Blanca & Roja by Anna-Marie McLemore

It’s Latinx Heritage Month, and there’s a book bingo going on which means – I’m reading the heck out of some Latinx books! I can’t remember how I first heard of Blanca & Roja, but it was sitting in the back of my mind when I went to the library, and so I put it on hold. Nevertheless, it means I went into the book knowing absolutely nothing about it, aside from my guess that it had something to do with the fairytale of Snow White and Rose Red. (For those who don’t know any Spanish, that’s what Blanca and Roja mean – white and red.)

Blanca and Roja are two sisters born into a family with a curse; every generation has at least two sisters, and one of them will be turned into a swan.

The first thing I’ll say is that the plot was not my favourite part of this book. It’s good, don’t get me wrong – it’s interesting, and taps into a lot of current feelings about predatory business practices, among others. But in some ways, the plot itself feels like various fairy tales cut and stitched together, and the stitching is just a little too obvious still. It doesn’t help that the chapters are all from different POVs, and the chapters being so short means that it can be hard to follow what’s going on.

Where Blanca & Roja absolutely SHINES, however, is in both the prose and the… trying to word this is hard, but the combination of symbolism and representation, social issues and marginalization encapsulated in fairy-tale magic. The sequence of events is far less interesting than the punch delivered when you realize that two brown girls have been forced into fighting for the love of a “blue eyed boy” to save themselves, and that it’s not what either of them really wants. I mean, the range. Then there’s Page Ashby, whose appearance in the book resulted in me YELLING in delighted surprise. Page is a genderqueer trans boy. That’s right, both at once. Which I have never seen in a book before.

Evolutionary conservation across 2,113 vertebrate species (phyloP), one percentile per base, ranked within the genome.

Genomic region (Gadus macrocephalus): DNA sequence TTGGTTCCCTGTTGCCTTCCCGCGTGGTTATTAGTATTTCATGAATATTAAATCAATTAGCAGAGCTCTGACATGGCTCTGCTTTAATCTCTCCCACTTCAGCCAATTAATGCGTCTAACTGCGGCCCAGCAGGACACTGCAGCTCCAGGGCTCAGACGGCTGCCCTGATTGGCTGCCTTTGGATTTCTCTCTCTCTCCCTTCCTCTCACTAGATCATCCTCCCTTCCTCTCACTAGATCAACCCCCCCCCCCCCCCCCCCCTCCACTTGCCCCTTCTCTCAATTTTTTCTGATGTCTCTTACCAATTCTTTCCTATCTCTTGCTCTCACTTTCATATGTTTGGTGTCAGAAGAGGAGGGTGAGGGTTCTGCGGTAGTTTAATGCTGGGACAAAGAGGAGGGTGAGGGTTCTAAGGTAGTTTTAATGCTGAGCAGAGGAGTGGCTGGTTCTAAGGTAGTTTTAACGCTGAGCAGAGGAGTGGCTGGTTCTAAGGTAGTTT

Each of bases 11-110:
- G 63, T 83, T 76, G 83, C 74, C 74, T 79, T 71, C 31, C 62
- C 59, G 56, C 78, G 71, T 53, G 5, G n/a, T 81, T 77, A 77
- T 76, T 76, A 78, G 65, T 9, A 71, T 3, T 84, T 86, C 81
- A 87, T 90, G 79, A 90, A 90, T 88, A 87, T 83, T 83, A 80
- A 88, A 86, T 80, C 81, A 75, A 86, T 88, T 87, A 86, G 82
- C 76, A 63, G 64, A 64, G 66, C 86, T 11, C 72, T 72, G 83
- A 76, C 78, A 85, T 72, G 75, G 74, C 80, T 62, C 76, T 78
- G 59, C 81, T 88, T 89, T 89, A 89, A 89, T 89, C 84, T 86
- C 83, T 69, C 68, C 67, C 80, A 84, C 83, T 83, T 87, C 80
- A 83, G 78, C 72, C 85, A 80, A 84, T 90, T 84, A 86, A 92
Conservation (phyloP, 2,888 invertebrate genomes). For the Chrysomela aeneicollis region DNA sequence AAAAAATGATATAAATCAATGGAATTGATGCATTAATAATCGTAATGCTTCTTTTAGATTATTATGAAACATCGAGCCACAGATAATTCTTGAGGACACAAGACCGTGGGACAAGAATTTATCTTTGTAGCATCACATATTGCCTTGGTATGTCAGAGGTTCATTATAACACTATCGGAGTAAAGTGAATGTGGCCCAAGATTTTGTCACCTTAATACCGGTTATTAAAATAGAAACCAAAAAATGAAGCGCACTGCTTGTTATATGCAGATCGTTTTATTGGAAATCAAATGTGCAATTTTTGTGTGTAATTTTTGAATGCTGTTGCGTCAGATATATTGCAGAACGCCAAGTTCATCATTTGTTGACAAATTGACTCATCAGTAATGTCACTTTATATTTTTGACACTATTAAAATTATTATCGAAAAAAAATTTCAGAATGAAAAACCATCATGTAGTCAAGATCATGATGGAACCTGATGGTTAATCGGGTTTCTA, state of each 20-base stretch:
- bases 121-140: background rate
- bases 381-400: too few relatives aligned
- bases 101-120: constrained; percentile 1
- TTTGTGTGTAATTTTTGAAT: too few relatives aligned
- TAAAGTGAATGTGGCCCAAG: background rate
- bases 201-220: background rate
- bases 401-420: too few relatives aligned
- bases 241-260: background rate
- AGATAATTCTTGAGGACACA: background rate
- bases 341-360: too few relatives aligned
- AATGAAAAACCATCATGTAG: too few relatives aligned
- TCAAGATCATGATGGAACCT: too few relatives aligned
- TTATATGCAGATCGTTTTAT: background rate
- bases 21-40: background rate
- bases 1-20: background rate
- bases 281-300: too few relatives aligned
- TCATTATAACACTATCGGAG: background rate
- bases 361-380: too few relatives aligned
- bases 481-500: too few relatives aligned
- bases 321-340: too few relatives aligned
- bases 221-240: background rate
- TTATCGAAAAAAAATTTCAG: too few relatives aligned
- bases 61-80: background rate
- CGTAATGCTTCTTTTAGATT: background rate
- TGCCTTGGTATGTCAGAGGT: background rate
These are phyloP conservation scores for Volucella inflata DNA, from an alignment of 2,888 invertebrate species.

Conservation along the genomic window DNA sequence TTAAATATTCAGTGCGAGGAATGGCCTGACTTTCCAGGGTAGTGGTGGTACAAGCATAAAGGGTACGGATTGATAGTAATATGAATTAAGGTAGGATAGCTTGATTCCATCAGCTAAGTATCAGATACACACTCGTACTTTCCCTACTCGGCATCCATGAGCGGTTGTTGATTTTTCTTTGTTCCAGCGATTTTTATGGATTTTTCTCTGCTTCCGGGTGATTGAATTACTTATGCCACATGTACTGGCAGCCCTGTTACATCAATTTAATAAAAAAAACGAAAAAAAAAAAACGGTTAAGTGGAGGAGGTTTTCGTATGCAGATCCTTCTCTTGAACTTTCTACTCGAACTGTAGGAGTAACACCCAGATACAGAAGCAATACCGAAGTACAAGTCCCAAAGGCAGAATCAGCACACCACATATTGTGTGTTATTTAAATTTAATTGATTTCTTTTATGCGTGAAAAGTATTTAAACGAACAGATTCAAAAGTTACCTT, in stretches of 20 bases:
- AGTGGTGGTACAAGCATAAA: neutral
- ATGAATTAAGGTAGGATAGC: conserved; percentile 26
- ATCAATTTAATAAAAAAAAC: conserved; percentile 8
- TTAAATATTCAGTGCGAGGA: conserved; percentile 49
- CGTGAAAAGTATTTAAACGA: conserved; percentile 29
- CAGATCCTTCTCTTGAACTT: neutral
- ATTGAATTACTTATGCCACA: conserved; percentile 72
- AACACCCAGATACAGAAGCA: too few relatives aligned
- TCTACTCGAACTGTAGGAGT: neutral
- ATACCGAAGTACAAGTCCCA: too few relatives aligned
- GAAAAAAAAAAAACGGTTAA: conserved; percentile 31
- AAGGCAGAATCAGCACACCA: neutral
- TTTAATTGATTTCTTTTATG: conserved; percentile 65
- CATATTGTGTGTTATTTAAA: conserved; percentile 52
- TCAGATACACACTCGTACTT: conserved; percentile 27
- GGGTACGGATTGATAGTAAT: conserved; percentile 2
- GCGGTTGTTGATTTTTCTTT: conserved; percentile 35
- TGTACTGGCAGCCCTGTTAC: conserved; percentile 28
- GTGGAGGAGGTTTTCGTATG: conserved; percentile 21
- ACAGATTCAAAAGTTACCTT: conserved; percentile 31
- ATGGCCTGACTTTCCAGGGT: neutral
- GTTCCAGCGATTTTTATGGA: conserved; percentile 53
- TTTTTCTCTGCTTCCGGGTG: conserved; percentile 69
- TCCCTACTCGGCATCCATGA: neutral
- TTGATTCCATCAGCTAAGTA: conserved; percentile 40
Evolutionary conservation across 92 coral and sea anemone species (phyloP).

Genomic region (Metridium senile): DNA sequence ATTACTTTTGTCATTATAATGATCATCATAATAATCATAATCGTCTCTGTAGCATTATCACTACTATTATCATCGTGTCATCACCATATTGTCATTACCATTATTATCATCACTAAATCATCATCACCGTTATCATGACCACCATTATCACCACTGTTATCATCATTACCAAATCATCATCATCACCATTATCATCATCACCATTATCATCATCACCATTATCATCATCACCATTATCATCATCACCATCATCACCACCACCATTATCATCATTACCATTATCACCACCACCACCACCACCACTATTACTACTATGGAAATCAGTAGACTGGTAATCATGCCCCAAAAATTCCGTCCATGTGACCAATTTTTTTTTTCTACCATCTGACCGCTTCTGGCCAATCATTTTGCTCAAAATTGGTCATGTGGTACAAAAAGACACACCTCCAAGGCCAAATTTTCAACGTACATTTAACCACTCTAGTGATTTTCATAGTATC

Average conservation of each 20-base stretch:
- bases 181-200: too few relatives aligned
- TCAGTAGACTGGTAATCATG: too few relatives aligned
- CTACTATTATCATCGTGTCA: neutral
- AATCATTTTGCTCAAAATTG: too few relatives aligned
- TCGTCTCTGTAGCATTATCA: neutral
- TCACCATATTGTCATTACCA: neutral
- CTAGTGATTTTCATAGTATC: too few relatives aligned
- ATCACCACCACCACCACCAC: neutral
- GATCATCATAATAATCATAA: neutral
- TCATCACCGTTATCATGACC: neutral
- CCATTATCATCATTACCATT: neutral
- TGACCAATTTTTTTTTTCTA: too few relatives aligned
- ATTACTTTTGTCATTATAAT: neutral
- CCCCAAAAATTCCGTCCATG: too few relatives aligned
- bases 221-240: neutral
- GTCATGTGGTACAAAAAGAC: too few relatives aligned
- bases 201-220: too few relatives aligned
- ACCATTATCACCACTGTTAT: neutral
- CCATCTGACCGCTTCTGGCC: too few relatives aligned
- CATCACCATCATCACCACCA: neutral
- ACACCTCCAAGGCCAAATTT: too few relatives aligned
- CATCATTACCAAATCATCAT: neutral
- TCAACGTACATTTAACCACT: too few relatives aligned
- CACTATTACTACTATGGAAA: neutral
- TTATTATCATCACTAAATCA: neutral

I have mixed feelings about the romance. I definitely like how the romance begun as a ‘this is a thing nobody is actually wanting’ thing, but once the actual romance showed up and so much of it started being about misunderstandings, I started to lose interest. I think one of the biggest things slowing this plot down, to be honest, is the interlacing romantic confusions. (Also, I’ll be honest: I started hoping for polyamory about halfway through the book. Why is poly never the answer?) My usual disclaimer applies here, though, in that I’m aro and my perspective on romance is usually different than others.

Blanca & Roja is a beautiful book; some things didn’t quite do it for me, but where it did hit home, it hit a home run. I’m definitely excited to read more from this author. (Also, if you’re somebody who skips afterwords, PLEASE read the one for this book. It really pulls it all together.)

Blanca & Roja is available at Macmillan (, Barnes and Noble (, and Chapters/Coles/Indigo ( Please consider getting it from here instead of Amazon!

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